The grain elevators make three allegations that they suggest fall outside of the discretionary function exception: (1) that the timing of the rollout of NIRT equipment (prior, they allege, to proper testing and calibration) was negligent; (2) that the selection of the wheat samples used in the initial calibrations was negligent; and (3) that the training of NIRT operators was negligent. They do not suggest, however, that the choices made by the FGIS were constrained by directly applicable statutes or regulations. Cf. Berkovitz, 486 U.S. at 536, 108 S.Ct. 1954 (exception does not apply to activities in contravention of applicable law). Thus, we must decide whether these discretionary actions involve the sort of choices Congress intended to protect from suit. See Gaubert, 499 U.S. at 322, 111 S.Ct. 1267.
The FGIS argues that each of the challenged actions was directly related to the policy goal of providing reliable and accurate measurements. They note that the selection of wheat samples was driven by the timing of the NIRT rollout-in order to calibrate the instruments, the FGIS had to use wheat samples collected at the time the calibration equation was developed, which was necessarily before the introduction of the NIRT systems. Thus, the challenge to the selection of wheat samples is really the same as the attack on the timing of the NIRT rollout. And we have little difficulty in concluding that the timing of the NIRT rollout was closely related to the FGIS policy goals-to provide better and more reliable measurements of wheat protein content. The FGIS made a discretionary policy decision that the benefits of the NIRT system would outweigh the potential problems with an early introduction. This is precisely the type of decision that is intended to fall within the discretionary function exception. See United States v. Varig Airlines, 467 U.S. 797, 815, 104 S.Ct. 2755, 81 L.Ed.2d 660 (1984) (applying exception to decisions related to the implementation of a “spot-check” safety inspection program). Likewise, allegations based on the training of NIRT operators also fall well within the discretionary function exception. Choices relating to the quantity and nature of training clearly implicate consideration of the underlying policy goals of the measurement program, not to mention the fiscal concerns of the agency involved. Again, the discretionary function exception applies.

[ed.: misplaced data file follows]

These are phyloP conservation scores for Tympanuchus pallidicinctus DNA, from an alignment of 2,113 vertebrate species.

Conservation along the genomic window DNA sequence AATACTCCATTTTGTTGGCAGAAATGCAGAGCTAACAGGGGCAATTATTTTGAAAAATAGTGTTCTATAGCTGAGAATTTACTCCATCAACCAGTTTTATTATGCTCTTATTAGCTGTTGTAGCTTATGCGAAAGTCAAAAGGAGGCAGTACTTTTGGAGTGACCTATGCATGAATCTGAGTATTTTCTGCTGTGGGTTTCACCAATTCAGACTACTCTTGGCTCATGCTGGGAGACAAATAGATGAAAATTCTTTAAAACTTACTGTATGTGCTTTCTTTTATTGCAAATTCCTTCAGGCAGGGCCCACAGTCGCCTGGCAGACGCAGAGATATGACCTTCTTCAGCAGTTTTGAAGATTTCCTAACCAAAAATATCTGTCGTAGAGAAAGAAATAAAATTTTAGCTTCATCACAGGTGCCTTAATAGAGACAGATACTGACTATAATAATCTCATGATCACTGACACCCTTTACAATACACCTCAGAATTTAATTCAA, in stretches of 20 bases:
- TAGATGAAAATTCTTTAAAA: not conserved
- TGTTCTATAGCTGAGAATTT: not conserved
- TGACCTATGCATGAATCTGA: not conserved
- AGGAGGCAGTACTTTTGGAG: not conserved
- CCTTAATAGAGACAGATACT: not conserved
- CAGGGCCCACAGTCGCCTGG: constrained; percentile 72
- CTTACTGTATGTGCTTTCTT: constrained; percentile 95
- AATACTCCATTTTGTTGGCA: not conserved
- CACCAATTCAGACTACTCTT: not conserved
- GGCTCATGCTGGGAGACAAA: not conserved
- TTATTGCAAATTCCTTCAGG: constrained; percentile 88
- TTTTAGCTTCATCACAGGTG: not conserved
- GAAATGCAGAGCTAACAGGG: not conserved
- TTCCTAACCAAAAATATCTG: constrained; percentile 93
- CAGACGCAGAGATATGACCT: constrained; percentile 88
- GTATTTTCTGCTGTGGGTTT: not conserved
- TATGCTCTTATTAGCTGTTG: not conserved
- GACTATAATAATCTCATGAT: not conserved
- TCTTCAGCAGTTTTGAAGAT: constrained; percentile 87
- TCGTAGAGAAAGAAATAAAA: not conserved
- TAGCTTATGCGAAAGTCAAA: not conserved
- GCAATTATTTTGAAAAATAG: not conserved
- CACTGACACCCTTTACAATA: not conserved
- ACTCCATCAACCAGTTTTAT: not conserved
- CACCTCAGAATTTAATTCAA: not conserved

Therefore we conclude that the district court properly dismissed the grain elevators' FTCA claims.